Interior States: Essays
by Meghan O’Gieblyn.
Anchor, 2018.
Paperback, 240 pages, $16.

Reviewed by Veery Huleatt

I learned to see myself as an anachronism when I was about nine, when I caught sight of my reflection overlaid on the posters of beautiful women advertising the cuts and color options in the window of the local hairdresser. My demure little self (I was raised in a Christian community that, in the Anabaptist tradition, values plainness and modesty of dress) contrasted with the bikini-clad Liverpool tans on display. That moment of double vision made it suddenly clear that I was not quite part of the world that surrounded me: in but not of, in the classic Christian formulation. As all too many parents have discovered, forbidding pop culture’s consumer-ripe fruit can produce a kind of mindless desire. But it can also instill a more critical stance. Maybe it’s just sour grapes, but sometimes outsiders do have a sharper vision.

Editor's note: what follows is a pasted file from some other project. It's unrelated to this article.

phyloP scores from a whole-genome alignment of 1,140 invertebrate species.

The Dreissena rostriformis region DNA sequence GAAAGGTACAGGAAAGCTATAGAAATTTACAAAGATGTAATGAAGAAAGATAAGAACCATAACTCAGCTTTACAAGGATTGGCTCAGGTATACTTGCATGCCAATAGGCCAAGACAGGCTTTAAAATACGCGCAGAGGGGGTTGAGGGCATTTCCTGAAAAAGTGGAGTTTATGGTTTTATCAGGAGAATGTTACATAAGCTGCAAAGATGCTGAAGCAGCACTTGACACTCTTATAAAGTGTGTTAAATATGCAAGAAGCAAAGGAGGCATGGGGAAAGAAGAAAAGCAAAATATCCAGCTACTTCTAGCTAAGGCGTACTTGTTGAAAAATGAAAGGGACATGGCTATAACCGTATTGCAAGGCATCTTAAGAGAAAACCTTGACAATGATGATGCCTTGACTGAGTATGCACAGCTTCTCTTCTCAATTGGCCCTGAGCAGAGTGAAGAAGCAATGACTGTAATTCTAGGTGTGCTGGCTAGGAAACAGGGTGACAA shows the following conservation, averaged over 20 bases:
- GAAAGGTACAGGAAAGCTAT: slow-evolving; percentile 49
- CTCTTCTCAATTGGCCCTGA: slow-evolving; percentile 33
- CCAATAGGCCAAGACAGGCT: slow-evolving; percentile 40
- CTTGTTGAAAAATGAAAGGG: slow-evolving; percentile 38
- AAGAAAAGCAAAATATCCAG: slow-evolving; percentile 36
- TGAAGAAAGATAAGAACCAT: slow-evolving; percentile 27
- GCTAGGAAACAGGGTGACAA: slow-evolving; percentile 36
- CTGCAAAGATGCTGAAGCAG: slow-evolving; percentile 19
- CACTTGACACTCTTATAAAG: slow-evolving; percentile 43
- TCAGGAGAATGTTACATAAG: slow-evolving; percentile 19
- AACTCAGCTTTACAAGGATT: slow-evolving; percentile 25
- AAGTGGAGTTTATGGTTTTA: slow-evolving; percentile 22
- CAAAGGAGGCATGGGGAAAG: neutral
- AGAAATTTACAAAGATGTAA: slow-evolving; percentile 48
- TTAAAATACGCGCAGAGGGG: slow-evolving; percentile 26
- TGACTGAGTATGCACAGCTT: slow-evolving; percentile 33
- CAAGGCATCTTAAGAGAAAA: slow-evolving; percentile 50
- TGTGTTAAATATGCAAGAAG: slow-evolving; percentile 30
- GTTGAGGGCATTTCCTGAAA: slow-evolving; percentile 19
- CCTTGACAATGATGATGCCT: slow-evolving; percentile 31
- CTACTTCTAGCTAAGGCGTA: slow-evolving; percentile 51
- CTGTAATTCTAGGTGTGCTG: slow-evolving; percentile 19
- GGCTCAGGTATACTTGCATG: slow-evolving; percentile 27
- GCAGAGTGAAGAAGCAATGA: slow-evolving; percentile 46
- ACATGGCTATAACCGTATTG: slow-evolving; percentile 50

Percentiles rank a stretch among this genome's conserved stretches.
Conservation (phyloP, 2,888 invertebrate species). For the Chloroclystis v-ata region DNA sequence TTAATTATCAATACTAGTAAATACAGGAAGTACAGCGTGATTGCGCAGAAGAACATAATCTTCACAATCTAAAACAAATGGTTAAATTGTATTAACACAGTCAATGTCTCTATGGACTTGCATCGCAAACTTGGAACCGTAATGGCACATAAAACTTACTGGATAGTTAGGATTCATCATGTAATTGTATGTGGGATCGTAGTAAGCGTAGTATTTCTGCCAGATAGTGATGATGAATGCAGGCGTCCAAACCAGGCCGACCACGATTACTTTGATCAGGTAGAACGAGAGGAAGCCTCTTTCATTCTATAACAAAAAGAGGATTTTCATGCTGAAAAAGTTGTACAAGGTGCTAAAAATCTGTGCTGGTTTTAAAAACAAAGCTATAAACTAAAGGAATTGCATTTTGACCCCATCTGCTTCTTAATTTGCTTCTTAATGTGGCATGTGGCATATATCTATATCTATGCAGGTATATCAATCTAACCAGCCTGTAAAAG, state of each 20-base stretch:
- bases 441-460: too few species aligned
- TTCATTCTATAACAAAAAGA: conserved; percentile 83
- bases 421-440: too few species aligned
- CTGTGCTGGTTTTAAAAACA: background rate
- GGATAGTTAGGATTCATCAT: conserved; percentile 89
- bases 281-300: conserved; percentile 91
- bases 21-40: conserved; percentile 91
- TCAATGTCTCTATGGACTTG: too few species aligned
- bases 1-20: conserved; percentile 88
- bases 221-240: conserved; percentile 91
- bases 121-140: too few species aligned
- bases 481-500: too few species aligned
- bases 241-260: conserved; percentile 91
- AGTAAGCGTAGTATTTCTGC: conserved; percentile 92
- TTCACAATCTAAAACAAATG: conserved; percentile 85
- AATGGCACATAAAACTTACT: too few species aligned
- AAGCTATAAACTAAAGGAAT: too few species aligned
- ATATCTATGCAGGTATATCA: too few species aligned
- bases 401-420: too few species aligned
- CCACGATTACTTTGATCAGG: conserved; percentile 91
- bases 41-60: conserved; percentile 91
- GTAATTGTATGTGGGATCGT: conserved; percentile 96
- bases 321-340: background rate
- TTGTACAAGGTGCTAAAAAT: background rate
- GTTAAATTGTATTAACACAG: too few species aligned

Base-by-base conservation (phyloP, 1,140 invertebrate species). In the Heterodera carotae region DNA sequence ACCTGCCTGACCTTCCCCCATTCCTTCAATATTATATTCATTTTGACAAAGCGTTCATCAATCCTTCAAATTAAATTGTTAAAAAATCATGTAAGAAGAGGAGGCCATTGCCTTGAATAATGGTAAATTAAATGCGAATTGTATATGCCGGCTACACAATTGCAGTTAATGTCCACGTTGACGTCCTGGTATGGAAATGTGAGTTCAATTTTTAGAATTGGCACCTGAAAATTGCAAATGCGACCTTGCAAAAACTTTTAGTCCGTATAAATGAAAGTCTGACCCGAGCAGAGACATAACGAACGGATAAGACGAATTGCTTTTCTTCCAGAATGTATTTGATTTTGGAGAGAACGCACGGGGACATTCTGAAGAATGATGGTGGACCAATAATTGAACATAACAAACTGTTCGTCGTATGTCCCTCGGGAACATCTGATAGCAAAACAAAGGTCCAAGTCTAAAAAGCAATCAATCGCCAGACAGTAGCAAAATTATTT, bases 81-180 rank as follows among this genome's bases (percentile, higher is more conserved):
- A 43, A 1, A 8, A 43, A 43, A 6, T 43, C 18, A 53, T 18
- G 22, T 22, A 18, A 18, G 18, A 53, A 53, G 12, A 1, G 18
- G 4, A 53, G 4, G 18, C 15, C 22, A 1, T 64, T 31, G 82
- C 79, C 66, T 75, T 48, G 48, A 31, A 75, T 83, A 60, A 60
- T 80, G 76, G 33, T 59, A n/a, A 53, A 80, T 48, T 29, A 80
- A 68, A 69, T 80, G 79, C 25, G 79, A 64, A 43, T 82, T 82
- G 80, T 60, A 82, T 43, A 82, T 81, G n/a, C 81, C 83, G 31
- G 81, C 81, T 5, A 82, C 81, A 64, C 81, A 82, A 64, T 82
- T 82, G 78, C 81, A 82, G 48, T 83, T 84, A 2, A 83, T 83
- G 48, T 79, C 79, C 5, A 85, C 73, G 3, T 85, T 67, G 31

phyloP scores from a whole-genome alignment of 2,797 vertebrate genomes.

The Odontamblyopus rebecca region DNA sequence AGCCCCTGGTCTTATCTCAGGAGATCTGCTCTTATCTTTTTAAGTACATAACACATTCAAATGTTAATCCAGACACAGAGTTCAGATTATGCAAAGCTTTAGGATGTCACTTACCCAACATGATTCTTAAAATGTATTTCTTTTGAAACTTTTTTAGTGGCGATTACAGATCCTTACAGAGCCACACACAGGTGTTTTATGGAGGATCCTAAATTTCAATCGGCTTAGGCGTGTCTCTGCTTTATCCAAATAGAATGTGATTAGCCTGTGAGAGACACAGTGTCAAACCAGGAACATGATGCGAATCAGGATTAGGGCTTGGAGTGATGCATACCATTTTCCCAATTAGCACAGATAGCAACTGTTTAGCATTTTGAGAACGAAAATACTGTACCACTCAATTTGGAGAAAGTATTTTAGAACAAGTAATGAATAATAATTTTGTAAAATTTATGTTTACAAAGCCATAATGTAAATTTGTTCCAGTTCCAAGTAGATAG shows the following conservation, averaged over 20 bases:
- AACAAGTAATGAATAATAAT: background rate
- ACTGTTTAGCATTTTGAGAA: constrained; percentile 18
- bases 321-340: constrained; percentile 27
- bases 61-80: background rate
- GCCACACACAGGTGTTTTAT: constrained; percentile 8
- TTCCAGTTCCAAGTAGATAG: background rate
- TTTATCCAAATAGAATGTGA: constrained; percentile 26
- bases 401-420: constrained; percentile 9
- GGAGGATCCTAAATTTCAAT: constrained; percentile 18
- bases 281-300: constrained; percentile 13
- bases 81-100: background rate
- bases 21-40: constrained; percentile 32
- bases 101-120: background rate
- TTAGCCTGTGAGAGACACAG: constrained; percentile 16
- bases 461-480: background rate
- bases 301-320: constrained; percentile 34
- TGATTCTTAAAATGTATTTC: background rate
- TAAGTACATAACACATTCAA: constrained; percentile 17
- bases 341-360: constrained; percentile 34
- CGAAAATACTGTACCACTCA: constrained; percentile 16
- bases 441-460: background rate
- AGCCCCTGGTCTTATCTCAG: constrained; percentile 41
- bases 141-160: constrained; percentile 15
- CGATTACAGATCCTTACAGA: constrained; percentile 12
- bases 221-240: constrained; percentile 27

I was reminded of this incident recently while listening to a podcast interview with Meghan O’Gieblyn, essayist and author of a new collection, Interior States. She’s talking about growing up as a fundamentalist evangelical in the Midwest: “I was taught a lot of critical thinking skills, as a Christian,” she tells her interlocutor, “because we were constantly critiquing the culture.… Pastors and my parents used to refer to ‘the world,’ and this was basically anything that was the secular world, anything that wasn’t Christianity … in advertising, television, popular culture—we were constantly doing this type of deconstruction.” This might seem counterintuitive at first. Anti-intellectualism is all but a synonym for fundamentalism, but O’Gieblyn is careful to point out the intellectual attention her childhood tradition demanded. And deconstruction wasn’t the only end of this patient attention. She writes in the essay “On Subtlety”: “As children, we were taught to remain alert at all times. God could speak to you though a fortune cookie, a highway billboard, the lyrics of pop songs.” Depth perception, after all, is the synthesis of two slightly different views of a single object. These two ways of seeing, suspicion and love, are what give O’Gieblyn’s essays such wonderful perspective.